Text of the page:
Saturday, January 10, 2009

Intergenerational Letter to My Nephew


I'm writing a guide book about how to use information for some pretty common reasons: finding a person you need to meet, getting to know a subject pretty quickly (also known as appearing smart when we know next to nothing), and comparing different threats or opportunities so we can make an informed guess about what to do next. Everyone does this every day. But not too many folks talk about how they do it cause they're either too secretive, busy and distracted, or insecure that someone may think less of them because all they did was put a few keywords into Google.

There have also been quite a few books on the information that's out there -- even how to find it. But websites come and go. People can only retain so much and even less if they're not actively putting it to use. And that's the inspiration for the book. There aren't very many of them about how "to use" information.

When you decide what books to read what's your main source of inspiration? You already know the author? Someone in school recommends it? You find out something about it on the web? I'm curious.

One of the things that used to set me off when I was your age was when someone who's now my age would talk about how bad things are now and how great they used to be. The word for this is nostalgia. It sounds like a category you click on when you're bidding on eBay for a distant board game you used to play as a kid. Certainly you came upon this word in a similar way I did -- through sports memorabilia -- baseball cards in particular. What it really is, Harry, is an illness. It actually comes from homesick pioneers who miss the stability and comfort of the towns and lands they left to go settle somewhere new.

Anyway I don't believe that things were so great when your dad and I were growing up. I mean that in terms of the house we grew up in but I also mean that in terms of the times we grew up in too. Take music for instance. The radio had a few stations that would play the same 6 songs over and over until you wanted to puke all over your Keds or Buster Browns. Not pretty and very repetitious. Take movies. We actually thought it was a big deal when major movie releases made their way to TV and we got to watch half of it (minus the scenes that got canned by the network) before we had to go to bed. I guess you could say we were easily entertained.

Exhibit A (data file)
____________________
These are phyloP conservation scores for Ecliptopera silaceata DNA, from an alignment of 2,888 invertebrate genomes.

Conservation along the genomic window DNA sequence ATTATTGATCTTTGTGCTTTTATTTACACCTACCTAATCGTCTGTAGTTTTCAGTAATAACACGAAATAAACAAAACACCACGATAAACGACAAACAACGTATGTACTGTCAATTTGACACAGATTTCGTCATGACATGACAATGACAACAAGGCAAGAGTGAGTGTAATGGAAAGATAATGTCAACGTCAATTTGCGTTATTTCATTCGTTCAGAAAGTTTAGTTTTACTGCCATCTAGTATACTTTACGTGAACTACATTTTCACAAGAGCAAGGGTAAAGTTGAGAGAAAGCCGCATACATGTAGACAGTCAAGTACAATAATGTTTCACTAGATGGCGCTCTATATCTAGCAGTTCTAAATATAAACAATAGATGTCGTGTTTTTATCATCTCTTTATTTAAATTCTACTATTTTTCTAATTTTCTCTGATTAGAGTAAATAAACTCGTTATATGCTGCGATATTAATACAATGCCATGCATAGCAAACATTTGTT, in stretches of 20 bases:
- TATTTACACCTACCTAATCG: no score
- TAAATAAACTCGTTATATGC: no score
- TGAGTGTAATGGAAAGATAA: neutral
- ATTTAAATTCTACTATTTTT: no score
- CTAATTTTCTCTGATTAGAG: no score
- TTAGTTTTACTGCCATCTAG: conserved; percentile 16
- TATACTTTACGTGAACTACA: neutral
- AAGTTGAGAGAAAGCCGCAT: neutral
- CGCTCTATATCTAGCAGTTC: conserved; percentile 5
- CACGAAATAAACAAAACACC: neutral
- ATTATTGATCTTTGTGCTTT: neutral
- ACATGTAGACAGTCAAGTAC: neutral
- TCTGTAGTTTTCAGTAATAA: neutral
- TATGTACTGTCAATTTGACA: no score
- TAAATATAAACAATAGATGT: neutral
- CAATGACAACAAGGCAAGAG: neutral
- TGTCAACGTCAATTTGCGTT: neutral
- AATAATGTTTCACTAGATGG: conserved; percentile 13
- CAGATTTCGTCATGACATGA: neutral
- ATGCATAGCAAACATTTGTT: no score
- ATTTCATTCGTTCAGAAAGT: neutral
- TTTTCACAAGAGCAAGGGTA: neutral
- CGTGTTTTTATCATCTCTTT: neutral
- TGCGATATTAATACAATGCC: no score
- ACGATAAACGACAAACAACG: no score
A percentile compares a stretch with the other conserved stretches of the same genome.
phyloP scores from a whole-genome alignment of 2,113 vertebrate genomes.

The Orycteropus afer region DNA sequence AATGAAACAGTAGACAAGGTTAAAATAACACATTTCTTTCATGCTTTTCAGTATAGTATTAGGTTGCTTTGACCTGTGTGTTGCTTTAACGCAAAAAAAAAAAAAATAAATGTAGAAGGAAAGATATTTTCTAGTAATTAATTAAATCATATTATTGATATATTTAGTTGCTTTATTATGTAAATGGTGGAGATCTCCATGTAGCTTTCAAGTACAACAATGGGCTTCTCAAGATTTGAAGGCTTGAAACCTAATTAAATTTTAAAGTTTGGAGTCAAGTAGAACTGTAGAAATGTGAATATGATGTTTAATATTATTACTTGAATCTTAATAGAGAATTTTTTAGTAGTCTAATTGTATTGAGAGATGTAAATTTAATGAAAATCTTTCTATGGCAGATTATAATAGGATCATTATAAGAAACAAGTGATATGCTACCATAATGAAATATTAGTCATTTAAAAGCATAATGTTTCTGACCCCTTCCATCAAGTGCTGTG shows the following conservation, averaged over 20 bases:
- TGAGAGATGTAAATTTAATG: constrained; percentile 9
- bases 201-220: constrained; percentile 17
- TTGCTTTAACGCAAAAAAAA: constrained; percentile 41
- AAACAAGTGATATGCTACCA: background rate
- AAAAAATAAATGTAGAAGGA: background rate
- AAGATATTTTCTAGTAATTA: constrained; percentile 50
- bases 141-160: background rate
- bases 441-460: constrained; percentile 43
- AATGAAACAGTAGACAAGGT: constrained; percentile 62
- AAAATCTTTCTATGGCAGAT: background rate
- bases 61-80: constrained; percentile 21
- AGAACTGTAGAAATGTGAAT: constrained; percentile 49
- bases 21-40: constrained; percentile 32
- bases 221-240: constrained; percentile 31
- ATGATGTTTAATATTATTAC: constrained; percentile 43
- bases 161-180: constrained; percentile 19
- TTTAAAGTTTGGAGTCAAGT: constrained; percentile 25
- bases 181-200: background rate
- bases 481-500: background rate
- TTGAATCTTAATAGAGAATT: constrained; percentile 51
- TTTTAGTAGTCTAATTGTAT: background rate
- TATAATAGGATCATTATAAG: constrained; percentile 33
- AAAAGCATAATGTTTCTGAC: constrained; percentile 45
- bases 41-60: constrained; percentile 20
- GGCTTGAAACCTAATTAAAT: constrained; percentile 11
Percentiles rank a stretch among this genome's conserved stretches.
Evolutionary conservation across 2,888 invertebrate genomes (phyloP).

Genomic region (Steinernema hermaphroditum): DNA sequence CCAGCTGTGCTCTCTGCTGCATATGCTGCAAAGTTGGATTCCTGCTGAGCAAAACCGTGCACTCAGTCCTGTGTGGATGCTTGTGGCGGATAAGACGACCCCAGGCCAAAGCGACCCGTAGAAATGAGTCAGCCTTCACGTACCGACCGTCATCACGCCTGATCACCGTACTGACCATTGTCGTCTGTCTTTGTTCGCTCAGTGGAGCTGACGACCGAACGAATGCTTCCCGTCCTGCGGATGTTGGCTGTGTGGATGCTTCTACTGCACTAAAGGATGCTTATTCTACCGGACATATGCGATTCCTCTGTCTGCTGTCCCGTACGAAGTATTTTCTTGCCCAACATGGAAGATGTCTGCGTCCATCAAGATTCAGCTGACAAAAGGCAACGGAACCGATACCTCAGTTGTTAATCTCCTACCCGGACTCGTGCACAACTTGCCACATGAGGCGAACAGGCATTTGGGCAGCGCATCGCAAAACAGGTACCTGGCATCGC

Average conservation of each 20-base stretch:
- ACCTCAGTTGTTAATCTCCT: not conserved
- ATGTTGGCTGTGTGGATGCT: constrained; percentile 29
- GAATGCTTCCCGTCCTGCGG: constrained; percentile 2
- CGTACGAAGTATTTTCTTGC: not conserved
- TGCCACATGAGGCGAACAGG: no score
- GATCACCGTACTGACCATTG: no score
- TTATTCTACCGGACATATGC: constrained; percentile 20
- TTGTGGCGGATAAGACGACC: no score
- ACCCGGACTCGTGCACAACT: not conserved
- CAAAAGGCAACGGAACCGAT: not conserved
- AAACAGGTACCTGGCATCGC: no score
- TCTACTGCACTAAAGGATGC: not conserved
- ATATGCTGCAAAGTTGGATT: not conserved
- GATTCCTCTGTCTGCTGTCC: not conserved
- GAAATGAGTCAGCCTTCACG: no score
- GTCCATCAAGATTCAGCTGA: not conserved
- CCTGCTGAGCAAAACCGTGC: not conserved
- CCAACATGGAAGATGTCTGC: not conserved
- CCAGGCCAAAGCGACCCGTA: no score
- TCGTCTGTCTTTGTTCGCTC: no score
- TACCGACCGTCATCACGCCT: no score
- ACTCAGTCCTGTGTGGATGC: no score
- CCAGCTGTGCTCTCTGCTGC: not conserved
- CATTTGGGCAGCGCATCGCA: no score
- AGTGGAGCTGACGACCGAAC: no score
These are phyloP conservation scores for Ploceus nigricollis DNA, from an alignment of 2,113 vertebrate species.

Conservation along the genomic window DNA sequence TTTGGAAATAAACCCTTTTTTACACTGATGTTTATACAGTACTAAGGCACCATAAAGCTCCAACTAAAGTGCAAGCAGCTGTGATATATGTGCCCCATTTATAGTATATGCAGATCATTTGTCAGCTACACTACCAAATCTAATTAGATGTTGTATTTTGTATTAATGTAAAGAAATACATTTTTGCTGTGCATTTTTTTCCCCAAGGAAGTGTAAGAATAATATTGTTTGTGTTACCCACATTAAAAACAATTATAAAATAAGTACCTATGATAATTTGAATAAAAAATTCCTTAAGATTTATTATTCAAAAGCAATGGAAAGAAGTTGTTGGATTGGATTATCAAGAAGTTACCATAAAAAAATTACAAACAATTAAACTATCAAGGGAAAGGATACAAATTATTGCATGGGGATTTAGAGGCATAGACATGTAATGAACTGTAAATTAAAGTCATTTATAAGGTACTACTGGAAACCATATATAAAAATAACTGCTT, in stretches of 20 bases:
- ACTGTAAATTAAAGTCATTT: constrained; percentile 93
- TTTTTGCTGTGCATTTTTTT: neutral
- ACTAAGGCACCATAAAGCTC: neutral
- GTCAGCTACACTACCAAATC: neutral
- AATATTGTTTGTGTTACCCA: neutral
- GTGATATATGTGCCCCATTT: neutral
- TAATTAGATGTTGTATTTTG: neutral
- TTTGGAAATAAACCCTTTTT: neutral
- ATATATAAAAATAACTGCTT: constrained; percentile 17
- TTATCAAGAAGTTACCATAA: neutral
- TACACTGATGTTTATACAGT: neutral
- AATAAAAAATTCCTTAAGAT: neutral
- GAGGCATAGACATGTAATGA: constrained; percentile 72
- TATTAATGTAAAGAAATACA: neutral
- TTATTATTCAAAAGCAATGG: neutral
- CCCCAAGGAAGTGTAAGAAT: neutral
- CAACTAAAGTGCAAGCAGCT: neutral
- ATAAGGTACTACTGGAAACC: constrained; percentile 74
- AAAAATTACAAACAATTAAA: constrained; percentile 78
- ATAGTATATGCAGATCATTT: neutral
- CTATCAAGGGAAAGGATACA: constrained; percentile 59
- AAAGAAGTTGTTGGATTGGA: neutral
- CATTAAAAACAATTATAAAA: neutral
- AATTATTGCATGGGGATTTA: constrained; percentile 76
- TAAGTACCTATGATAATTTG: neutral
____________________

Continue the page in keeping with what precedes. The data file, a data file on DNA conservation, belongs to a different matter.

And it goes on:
The one good thing about this was that we had to entertain ourselves a good deal of the time. Our days were not programmed so that every hour got filled with some place we needed to be. It forced us to invent games. Just ask your dad. We devised many novel torturing rituals. The ones I remember were about who could watch what show and when. What if we were in a TV trance and had to change the channel? We had to get up. The idea of TIVO or DVRs were too remote for us to imagine, even we geeks of the tall, strong radar antennas.

It also forced us to master the fine art of "hanging out." To the passing stranger hanging out always looked like nothing was going on. It was just a flock of teenagers outside some stores at the Whitman Mall or some fast food place on Route 110. But we were actually sharing in and learning from each other's pet peeves, crushes, tyrannical stepparents, and forces of nature we had to overcome (bad teachers, menacing bullies, girls out of our league, etc.) Best of all it was up to us to do the overcoming. Our parents weren't that interested. I mean they cared about our grades and who we brought home with us. Families are families and some things never change. But in those days parents sat with parents and kids sat at the kids table. We loved each other but ... If you asked your friend who their other buddies were and he said his mom or dad? Not much chance we'd be hanging with that bud again soon.